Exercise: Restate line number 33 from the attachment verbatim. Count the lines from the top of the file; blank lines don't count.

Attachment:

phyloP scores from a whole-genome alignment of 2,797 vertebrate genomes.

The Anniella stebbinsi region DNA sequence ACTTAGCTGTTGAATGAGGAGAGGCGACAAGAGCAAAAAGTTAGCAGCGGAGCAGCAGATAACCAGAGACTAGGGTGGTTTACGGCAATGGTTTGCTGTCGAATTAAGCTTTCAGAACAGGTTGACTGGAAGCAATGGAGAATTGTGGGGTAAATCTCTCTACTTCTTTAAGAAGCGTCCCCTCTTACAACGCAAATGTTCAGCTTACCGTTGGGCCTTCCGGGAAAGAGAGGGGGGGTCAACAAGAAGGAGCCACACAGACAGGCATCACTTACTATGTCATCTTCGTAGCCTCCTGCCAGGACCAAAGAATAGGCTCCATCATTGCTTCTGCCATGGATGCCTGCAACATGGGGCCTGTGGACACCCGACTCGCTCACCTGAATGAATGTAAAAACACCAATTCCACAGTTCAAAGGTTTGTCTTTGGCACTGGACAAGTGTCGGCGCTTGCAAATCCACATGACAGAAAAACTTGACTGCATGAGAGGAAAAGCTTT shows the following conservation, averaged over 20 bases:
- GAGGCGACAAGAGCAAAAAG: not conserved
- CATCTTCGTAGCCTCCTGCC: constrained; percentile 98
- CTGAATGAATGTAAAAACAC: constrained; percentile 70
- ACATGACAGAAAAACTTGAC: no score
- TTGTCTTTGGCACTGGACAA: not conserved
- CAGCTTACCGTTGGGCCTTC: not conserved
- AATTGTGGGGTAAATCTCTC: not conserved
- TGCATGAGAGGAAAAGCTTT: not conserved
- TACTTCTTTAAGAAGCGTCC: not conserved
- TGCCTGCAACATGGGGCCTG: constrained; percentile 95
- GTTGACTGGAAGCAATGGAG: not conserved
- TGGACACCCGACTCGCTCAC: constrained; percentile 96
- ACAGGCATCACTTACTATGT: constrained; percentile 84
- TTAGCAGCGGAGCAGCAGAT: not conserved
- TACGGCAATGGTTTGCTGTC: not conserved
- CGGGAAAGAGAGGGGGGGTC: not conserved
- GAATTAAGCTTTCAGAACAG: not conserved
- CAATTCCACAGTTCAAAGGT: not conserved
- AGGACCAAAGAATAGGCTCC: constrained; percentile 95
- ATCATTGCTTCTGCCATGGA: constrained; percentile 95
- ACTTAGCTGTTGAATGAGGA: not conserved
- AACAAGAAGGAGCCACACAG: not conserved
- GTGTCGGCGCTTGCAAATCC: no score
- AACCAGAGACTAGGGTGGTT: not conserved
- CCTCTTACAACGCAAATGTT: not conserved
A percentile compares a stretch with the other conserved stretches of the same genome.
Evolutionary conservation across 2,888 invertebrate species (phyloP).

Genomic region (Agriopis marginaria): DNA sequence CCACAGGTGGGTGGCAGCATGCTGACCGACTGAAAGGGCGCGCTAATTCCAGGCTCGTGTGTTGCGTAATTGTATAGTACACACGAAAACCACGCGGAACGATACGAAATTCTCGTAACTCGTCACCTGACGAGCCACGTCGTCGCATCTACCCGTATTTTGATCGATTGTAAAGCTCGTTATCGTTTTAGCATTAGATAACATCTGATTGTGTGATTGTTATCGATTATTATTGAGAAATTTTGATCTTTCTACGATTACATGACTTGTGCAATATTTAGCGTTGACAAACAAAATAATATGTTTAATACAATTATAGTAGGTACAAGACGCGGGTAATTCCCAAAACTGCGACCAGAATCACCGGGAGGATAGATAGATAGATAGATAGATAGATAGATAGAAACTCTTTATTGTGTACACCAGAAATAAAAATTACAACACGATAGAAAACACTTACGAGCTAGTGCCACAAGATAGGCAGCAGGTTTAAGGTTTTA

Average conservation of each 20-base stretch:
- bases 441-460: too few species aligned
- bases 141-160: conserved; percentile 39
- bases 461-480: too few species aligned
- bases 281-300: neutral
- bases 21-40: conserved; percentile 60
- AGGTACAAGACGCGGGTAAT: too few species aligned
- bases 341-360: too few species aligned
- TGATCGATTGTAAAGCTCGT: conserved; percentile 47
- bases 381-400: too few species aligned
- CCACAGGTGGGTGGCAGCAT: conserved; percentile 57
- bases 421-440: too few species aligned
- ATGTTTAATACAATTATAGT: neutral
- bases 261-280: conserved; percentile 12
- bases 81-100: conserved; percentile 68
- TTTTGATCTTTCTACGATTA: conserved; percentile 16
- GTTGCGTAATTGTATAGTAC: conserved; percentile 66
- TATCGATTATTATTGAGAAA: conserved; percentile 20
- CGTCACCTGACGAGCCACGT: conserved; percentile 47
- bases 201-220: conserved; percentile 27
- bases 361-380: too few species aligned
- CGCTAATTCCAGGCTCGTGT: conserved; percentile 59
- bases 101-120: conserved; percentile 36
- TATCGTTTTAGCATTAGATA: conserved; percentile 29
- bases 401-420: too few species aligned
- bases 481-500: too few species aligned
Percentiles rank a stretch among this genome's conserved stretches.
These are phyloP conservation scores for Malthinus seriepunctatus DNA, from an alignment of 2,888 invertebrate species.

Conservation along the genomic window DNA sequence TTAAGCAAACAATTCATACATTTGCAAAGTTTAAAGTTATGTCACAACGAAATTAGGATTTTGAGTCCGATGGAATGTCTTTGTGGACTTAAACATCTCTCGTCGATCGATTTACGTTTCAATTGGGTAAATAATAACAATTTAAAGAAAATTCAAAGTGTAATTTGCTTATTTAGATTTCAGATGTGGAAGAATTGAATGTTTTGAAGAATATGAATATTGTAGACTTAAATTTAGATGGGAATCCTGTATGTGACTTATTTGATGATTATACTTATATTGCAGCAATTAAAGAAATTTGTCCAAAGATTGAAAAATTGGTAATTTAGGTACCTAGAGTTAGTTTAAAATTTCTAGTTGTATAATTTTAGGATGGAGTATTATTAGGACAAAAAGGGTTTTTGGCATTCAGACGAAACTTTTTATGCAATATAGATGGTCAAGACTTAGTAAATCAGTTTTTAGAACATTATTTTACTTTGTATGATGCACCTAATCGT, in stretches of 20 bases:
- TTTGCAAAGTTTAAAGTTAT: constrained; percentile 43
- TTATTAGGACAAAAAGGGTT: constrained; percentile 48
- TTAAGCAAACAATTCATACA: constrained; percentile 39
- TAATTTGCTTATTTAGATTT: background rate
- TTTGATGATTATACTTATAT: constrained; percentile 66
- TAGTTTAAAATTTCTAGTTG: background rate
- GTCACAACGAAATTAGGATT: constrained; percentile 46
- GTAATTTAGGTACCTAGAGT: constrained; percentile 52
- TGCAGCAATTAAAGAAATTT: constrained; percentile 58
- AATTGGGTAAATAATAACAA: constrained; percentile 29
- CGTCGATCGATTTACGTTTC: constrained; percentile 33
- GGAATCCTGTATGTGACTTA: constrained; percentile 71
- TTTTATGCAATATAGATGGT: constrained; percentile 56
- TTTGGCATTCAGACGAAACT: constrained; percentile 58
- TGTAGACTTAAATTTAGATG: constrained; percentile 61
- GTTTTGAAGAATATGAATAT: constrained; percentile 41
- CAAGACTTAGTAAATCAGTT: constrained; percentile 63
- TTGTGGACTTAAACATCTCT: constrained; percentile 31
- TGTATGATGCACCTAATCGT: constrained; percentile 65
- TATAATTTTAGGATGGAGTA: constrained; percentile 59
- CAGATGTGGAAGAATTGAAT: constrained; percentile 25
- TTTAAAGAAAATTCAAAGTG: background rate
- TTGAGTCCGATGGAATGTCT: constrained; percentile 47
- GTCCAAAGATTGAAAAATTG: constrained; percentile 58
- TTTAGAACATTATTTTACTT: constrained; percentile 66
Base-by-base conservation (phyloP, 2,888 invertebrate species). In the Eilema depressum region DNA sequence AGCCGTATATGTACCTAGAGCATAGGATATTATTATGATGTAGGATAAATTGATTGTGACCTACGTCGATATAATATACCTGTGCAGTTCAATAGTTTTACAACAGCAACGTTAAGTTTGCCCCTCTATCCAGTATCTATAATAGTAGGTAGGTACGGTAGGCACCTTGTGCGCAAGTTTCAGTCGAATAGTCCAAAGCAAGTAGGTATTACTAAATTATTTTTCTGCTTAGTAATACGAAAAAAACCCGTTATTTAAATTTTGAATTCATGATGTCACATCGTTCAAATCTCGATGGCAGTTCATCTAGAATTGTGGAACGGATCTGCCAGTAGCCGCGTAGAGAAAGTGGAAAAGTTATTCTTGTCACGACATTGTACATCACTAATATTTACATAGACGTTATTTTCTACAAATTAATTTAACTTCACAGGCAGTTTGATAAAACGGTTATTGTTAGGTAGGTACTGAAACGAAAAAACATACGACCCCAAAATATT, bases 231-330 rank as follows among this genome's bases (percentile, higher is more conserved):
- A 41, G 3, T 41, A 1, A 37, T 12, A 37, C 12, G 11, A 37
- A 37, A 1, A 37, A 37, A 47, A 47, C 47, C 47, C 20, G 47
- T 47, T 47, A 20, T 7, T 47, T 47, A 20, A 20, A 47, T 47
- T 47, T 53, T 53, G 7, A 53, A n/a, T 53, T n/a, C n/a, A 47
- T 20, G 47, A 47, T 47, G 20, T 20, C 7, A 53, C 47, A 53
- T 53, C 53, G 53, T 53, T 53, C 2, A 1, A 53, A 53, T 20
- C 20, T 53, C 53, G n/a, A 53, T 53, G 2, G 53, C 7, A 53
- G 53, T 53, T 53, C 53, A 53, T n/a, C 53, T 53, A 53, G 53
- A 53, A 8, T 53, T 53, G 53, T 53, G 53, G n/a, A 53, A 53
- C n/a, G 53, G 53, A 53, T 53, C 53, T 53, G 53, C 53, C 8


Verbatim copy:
- bases 141-160: conserved; percentile 39